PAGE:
11. Royal Navy ships entering the Port of London are still required by law to give a barrel of rum or similar cargo to the Constable of the Tower. The tradition continues with an occasional Ceremony of the Constable’s Dues.
  12. Philosopher, jurist, and social reformer Jeremy Bentham’s skeleton and head were preserved and stored in a wooden cabinet called the “Auto-icon,” with the skeleton padded out with hay and dressed in his clothes. It was acquired by University College London in 1850, and made an appearance at the 2013 College Council meeting as “present but not voting.”
  13. Christ Church, Lambeth, has a spire decorated with stars and stripes to commemorate President Lincoln’s abolition of slavery.
  14. In an 1884 review of the opening of the Circle line, the first Underground line, The Times of London described it as “a form of mild torture, which no person would undergo if he could conveniently help it.”
    Walk back in time to London's oldest pub, Ye Olde Mitre, founded in 1546 for the Bishops of Ely.
  15. Ye Olde Mitre in Ely Court purports to be the oldest pub in the City of London, founded in 1546 for the Bishops of Ely. English Heritage documents indicate that the pub was actually built about 1773, and remodelled internally in the early 20th century.
  16. In January 2005, in an attempt to alleviate a problem with loitering young people, the London Underground announced it would play classical music at problem stations. It worked; robberies fell 33% at those stations within months.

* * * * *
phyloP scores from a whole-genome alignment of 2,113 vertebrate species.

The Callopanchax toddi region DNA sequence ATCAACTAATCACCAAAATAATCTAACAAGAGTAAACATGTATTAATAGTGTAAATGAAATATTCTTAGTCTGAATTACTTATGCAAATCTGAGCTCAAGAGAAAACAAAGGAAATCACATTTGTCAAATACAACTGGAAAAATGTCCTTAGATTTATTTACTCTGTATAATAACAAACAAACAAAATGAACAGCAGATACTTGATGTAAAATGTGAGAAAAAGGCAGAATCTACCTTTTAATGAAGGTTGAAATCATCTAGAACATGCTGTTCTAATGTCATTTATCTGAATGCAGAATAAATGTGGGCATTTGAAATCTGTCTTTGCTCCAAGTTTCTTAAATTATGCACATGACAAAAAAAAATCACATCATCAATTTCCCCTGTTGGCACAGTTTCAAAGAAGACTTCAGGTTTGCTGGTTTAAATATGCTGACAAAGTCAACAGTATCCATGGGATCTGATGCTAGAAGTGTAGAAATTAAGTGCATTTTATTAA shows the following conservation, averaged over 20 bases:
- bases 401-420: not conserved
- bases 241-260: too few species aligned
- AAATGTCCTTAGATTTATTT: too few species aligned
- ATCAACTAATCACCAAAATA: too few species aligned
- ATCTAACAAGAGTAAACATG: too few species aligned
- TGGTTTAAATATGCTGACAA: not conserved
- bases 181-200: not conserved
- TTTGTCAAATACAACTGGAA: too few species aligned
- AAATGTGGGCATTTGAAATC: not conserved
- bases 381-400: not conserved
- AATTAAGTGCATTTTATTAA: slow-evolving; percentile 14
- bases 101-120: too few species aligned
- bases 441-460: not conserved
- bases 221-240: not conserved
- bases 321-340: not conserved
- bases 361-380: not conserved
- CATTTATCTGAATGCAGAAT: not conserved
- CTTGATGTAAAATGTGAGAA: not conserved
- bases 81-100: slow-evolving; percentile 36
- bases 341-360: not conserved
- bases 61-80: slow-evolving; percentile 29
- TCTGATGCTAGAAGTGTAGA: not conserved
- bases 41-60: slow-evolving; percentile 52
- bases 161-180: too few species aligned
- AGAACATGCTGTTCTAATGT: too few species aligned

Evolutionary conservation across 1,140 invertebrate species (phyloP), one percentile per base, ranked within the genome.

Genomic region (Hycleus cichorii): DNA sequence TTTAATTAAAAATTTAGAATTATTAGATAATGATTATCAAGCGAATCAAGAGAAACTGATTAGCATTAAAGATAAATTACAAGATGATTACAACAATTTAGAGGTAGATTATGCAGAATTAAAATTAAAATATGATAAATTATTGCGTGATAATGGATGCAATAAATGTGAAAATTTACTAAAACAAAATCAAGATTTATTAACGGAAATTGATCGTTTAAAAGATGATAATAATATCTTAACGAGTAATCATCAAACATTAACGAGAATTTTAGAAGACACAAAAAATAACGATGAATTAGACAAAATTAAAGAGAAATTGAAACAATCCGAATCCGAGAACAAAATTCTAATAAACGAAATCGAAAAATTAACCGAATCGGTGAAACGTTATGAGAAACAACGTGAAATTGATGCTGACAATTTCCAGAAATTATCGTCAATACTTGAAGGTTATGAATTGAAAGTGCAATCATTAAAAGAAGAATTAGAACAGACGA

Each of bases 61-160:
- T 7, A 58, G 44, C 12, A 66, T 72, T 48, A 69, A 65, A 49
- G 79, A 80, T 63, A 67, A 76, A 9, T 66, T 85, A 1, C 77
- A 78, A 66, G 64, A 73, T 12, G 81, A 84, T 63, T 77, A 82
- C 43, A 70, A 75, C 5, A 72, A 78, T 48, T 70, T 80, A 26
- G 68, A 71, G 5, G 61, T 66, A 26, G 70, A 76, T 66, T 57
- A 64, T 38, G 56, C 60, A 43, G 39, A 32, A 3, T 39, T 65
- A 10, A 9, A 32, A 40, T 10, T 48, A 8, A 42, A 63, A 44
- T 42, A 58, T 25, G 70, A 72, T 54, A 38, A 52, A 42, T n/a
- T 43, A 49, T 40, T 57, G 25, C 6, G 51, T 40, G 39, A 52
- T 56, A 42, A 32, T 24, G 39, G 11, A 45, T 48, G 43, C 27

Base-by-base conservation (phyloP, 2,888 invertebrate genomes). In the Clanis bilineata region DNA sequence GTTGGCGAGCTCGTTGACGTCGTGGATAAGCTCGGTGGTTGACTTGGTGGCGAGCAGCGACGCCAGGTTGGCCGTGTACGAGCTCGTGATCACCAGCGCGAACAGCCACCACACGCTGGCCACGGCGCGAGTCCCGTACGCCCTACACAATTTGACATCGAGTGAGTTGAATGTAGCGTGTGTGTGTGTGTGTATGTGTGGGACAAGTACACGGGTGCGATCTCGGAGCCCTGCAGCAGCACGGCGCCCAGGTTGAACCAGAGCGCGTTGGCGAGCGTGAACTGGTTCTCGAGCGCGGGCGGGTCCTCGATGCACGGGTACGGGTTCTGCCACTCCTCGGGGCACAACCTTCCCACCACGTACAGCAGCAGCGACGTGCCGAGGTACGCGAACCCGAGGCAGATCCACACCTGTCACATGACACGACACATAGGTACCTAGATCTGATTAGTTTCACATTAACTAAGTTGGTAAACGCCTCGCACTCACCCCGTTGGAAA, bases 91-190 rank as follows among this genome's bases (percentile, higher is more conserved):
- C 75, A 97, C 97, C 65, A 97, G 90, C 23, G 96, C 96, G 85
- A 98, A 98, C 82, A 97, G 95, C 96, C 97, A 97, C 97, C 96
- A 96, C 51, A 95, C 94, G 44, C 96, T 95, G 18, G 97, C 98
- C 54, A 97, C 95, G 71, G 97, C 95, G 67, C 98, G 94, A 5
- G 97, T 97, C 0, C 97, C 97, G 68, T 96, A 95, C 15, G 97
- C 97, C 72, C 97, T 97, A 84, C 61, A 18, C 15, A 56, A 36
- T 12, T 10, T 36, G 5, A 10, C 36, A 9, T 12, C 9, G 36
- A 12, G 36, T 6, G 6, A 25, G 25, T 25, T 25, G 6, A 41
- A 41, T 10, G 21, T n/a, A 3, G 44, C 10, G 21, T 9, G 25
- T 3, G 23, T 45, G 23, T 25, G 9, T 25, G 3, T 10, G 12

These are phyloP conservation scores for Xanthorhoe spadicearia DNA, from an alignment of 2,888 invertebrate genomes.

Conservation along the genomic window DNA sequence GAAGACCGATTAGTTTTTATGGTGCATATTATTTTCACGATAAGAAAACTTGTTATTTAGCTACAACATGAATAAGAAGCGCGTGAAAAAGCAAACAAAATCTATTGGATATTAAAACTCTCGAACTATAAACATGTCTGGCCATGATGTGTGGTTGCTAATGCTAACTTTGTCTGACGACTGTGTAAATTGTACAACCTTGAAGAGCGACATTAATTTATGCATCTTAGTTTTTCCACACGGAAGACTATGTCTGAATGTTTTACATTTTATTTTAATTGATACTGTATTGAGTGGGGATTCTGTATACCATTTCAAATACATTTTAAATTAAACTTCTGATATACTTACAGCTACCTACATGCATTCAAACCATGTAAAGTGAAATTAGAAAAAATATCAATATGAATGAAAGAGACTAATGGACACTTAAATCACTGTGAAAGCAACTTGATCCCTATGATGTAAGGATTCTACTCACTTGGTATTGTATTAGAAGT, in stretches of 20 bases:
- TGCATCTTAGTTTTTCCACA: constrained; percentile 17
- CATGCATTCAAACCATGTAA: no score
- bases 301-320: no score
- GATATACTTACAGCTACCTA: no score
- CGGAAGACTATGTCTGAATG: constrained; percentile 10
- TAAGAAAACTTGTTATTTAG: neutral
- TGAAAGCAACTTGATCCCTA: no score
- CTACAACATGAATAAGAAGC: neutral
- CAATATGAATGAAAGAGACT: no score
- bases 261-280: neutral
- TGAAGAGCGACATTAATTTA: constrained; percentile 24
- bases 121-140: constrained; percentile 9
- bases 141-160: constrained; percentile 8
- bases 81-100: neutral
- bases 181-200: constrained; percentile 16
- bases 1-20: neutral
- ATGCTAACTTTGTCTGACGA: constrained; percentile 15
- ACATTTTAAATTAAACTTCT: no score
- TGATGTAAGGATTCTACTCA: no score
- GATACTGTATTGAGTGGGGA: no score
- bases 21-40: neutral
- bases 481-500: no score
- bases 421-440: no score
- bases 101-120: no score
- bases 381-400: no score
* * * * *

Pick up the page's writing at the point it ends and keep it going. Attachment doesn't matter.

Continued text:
17. London has over eight million trees, and 47% of the city is green space, making it the world’s largest urban forest.
  18. The Great Beer Flood of 1814 killed eight people after a giant vat of porter exploded at the Horse Shoe Brewery. The brewery received a waiver for excise taxes already paid on the lost beer. 
  19. A single penny will change the speed of the clock in Elizabeth Tower, home to the famous Big Ben bell, by two-fifths of one second per day.
  20. In 1952 a double-decker bus was crossing Tower Bridge when it started to open. The bus driver, Albert Gunton had to accelerate and jumped a 3-foot gap. His bravery awarded him £10 (about £200, or $265, in today’s money).
  21. London is the second-most visited city in the world behind Bangkok; 19 million tourists passed through The Big Smoke in 2017.

With these facts about London in mind, grab your carry on and book a London day use hotel to visit this captivating city for yourself.

With early check-in stays and luxury at half the cost of a night stay, booking a dayroom with HotelsByDay is a no-brainer.

Photo Credits

Featured Photo by Darren Coleshill via Unsplash

“Two Mice Eating Cheese” by Donna Rutherford via CC BY-ND 2.0

“Tower of London” by Dave Addey via CC By 2.0

“London’s Big Ben Landmark” by Thomas Kelley via Unsplash

“Ye Olde Mitre” by Viv Lynch via CC BY-NC-ND 2.0

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Lisa Fry

Lisa Fry

Lisa M Fry is an American freelance writer living in London. She loves to read, cook, and explore London by bicycle with her two children.
Lisa Fry